A robust strategy is not the only secret ingredient for the success of any business. While strategy plays a vital role in achieving business goals, it's important to have the right people on your team and focus on them primarily. That way, entrepreneurs have the opportunity to "fill up the whole circle" and grow their companies.
But what challenges does this process bring? How do entrepreneurs use the idea of "right person, right seat" to identify which people are right for their business? And what happens if the person is sitting on the wrong seat? By focusing on these aspects, a company can bring more value to its clients.
In the new episode of RevOps Champions, Brendon Dennewill chats with Chris Heim, the President and CEO of AbeTech, which focuses on barcode, RFID, and IoT tech in the manufacturing space. They get into why business is about people, the key ingredients of business success, and what the idea of "digital" actually means.
"People first, strategy second. Chris believes that entrepreneurs should focus primarily on people rather than strategies when growing their businesses. That way, they have an opportunity to achieve more valuable results. "We use the term 'people first, strategy second.' You get the people part of the business right, and then the strategy becomes a reality. But if you get those mixed up the other way, it's a tough way to run a business."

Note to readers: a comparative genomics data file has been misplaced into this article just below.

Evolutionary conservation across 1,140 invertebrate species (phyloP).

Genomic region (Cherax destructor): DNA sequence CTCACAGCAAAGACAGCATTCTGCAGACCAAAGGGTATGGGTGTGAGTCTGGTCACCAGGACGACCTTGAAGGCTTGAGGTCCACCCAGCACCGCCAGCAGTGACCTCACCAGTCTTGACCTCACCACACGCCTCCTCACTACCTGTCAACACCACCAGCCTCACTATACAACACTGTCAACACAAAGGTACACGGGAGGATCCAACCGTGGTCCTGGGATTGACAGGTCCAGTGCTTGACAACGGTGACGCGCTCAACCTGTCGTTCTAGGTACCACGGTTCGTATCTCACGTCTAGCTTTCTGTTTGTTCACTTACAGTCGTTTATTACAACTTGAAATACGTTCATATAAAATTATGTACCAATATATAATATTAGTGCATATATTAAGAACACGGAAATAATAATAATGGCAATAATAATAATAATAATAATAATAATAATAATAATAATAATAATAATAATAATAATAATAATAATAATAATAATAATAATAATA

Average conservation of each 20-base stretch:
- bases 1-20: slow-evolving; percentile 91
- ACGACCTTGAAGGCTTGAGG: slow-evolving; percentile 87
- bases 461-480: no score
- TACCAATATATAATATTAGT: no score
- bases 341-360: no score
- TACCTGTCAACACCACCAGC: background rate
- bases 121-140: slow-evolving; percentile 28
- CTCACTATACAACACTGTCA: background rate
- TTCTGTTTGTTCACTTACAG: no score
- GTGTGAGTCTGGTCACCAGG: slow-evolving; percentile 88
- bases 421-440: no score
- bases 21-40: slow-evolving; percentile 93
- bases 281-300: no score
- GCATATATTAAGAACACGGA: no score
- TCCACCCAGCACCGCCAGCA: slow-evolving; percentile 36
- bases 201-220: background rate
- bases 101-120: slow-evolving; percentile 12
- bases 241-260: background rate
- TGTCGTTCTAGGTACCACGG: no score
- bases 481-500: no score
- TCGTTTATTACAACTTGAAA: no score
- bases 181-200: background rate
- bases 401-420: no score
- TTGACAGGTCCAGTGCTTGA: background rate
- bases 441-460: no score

“Right person, right seat” or aligning to people's superpowers. Chris points out the methodology of "right person, right seat," which refers to finding the right positions for people inside a company. "'Right person, right seat' is an exercise around identifying whether you have all the right people in the business. It's a really exciting process, but it's also very painful when you realize that somebody is serving in the wrong seat. [...] But in the end, you're helping that person because nobody wants to be in the wrong role."
"Digital" means leveraging data to learn something purposeful. According to Chris, people can unintentionally overuse the word "digital," especially since it's often used in digital marketing. However, it should have a deeper meaning. "Digital is about data and leveraging that data to learn something and be purposeful in the way that you take action. So, if you use the word 'digital,' it's just acknowledging the fact that we have interactions with our clients that aren't face-to-face. And the last thing that our client wants is some distilled sales pitch through some digital platform. The point is the client and delivering a message to them that resonates as if we were sitting right in front of them. And digital becomes the mechanism to do that."
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